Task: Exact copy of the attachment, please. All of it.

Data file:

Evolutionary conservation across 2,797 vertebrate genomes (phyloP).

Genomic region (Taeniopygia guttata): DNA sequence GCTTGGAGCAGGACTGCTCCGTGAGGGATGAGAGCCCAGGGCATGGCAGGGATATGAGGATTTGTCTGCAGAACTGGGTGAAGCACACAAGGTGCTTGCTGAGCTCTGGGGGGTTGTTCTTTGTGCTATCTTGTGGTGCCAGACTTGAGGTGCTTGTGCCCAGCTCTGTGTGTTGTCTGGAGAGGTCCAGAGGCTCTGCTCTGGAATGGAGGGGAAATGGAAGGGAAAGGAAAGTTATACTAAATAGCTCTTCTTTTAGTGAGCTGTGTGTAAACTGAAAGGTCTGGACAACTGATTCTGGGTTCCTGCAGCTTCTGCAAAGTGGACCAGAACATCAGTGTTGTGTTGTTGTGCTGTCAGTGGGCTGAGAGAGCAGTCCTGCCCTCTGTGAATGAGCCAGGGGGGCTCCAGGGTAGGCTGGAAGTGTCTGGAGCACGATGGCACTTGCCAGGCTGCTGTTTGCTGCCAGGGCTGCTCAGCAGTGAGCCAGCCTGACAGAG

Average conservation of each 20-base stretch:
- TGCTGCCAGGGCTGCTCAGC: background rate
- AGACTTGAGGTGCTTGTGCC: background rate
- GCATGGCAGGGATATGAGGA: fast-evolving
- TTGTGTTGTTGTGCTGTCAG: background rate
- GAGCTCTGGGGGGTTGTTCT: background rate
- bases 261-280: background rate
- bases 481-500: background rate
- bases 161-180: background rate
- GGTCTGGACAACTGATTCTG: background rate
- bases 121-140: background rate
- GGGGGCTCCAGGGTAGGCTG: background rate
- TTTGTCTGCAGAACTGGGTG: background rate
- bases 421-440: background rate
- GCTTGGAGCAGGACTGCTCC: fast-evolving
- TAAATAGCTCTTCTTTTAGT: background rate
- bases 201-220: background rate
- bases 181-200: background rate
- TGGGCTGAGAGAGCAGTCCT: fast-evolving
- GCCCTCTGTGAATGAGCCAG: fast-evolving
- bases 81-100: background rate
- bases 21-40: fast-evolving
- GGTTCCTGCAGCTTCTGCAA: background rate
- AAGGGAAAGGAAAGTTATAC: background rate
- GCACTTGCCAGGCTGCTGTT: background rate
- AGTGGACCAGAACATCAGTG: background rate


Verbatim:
Evolutionary conservation across 2,797 vertebrate genomes (phyloP).

Genomic region (Taeniopygia guttata): DNA sequence GCTTGGAGCAGGACTGCTCCGTGAGGGATGAGAGCCCAGGGCATGGCAGGGATATGAGGATTTGTCTGCAGAACTGGGTGAAGCACACAAGGTGCTTGCTGAGCTCTGGGGGGTTGTTCTTTGTGCTATCTTGTGGTGCCAGACTTGAGGTGCTTGTGCCCAGCTCTGTGTGTTGTCTGGAGAGGTCCAGAGGCTCTGCTCTGGAATGGAGGGGAAATGGAAGGGAAAGGAAAGTTATACTAAATAGCTCTTCTTTTAGTGAGCTGTGTGTAAACTGAAAGGTCTGGACAACTGATTCTGGGTTCCTGCAGCTTCTGCAAAGTGGACCAGAACATCAGTGTTGTGTTGTTGTGCTGTCAGTGGGCTGAGAGAGCAGTCCTGCCCTCTGTGAATGAGCCAGGGGGGCTCCAGGGTAGGCTGGAAGTGTCTGGAGCACGATGGCACTTGCCAGGCTGCTGTTTGCTGCCAGGGCTGCTCAGCAGTGAGCCAGCCTGACAGAG

Average conservation of each 20-base stretch:
- TGCTGCCAGGGCTGCTCAGC: background rate
- AGACTTGAGGTGCTTGTGCC: background rate
- GCATGGCAGGGATATGAGGA: fast-evolving
- TTGTGTTGTTGTGCTGTCAG: background rate
- GAGCTCTGGGGGGTTGTTCT: background rate
- bases 261-280: background rate
- bases 481-500: background rate
- bases 161-180: background rate
- GGTCTGGACAACTGATTCTG: background rate
- bases 121-140: background rate
- GGGGGCTCCAGGGTAGGCTG: background rate
- TTTGTCTGCAGAACTGGGTG: background rate
- bases 421-440: background rate
- GCTTGGAGCAGGACTGCTCC: fast-evolving
- TAAATAGCTCTTCTTTTAGT: background rate
- bases 201-220: background rate
- bases 181-200: background rate
- TGGGCTGAGAGAGCAGTCCT: fast-evolving
- GCCCTCTGTGAATGAGCCAG: fast-evolving
- bases 81-100: background rate
- bases 21-40: fast-evolving
- GGTTCCTGCAGCTTCTGCAA: background rate
- AAGGGAAAGGAAAGTTATAC: background rate
- GCACTTGCCAGGCTGCTGTT: background rate
- AGTGGACCAGAACATCAGTG: background rate